Sexuality and its nuances: On Magnus Hirschfeld’s sexual ethnology and China’s sapiential heritage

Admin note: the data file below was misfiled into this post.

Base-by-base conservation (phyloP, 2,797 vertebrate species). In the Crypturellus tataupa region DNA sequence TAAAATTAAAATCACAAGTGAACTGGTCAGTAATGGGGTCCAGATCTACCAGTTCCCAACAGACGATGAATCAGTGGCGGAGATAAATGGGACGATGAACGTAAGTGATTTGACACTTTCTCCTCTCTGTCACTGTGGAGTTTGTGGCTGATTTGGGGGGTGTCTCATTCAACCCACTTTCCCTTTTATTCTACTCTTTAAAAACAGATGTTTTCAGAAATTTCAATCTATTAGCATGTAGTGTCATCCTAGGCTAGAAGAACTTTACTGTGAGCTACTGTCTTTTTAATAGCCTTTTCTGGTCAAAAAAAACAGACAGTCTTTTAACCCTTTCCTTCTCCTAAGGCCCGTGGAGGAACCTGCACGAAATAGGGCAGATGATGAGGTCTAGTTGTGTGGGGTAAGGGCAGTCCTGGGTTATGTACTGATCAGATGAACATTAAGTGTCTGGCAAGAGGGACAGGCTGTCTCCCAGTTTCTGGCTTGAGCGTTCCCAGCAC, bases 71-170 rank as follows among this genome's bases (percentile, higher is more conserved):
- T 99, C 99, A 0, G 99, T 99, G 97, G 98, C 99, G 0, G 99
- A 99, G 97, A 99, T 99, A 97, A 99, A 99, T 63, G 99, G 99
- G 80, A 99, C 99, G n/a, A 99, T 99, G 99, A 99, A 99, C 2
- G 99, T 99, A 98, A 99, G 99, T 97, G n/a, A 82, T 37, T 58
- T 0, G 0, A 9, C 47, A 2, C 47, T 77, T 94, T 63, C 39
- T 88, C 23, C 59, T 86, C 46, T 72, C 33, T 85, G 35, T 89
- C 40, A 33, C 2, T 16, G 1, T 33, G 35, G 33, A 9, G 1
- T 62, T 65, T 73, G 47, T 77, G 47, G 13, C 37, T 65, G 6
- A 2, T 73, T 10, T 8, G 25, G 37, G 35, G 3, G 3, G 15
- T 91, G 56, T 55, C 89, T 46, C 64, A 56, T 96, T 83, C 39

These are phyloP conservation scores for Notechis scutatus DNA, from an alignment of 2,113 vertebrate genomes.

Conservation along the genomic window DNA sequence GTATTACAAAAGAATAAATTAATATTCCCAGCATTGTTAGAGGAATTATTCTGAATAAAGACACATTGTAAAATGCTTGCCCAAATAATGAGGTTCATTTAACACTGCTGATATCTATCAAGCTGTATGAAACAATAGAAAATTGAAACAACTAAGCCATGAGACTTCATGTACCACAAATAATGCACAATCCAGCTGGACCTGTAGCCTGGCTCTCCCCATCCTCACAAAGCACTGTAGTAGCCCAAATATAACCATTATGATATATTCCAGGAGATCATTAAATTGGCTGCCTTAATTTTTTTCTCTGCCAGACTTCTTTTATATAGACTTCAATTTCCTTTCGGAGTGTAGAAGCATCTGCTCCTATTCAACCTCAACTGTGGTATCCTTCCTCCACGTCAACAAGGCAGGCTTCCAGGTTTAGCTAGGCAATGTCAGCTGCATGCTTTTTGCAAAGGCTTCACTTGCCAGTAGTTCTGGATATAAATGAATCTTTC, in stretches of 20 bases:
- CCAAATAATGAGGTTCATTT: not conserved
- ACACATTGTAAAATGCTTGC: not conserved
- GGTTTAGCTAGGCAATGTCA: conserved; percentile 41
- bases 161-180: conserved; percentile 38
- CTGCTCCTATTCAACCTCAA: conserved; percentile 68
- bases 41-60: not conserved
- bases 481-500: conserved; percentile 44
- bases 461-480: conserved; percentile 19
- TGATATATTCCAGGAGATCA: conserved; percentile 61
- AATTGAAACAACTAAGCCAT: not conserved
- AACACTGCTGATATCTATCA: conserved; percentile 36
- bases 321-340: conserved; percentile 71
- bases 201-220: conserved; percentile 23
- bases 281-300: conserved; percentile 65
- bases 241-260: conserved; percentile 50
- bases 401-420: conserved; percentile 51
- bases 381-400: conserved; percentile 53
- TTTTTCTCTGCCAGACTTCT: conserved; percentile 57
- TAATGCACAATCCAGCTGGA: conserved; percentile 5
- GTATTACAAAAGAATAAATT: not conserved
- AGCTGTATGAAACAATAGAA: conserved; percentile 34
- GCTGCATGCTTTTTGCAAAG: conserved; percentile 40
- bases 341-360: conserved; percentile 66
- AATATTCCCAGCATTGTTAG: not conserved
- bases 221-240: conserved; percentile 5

Between November 1930 and March 1932, German-Jewish sexologist Magnus Hirschfeld (1868–1935) undertook a trip around the world, eventually visiting the United States (where he was greeted as the ‘Dr. Einstein of sex’), Japan, China, Indonesia, India, the Philippines, Egypt, and Palestine. The resulting travel report, entitled Weltreise eines Sexualforschers (1933), is generally considered one of the foundational texts of the then-emerging discipline of sexual ethnology, and comprises the first non-Eurocentric, anti-colonialist critique of Asian cultures from a sexological perspective. Taking into account Hirschfeld’s overarching design to dissolve close schemes of sexual, racial and cultural taxonomies, the study focuses on his assessment of China’s religiously neutral, sober approach of sexual realities as ‘a world-wide exception’ intimately connected to its Confucian and Taoistic heritage, and resonating with the core premises of his Spinozian-inspired and Darwinian-based sexology. Notwithstanding his praise of Chinese sexual realism, however, Hirschfeld argued that China’s sexual mores (Sitten) – like all other sexual mores to date – fail to suffice the criteria of a universally valid sexual morality (Sittlichkeit). While the binary schemes of sexual distribution on which sexual mores are preponderantly grounded misconstrue the complexities of individual sexualities and foster, as compensation, the escapism into the non constraints of other-worldly utopias, Hirschfeld’s postulation of potentially infinite, uniquely nuanced sexualities leads to a radical blueprint of intra-historic sexual emancipation.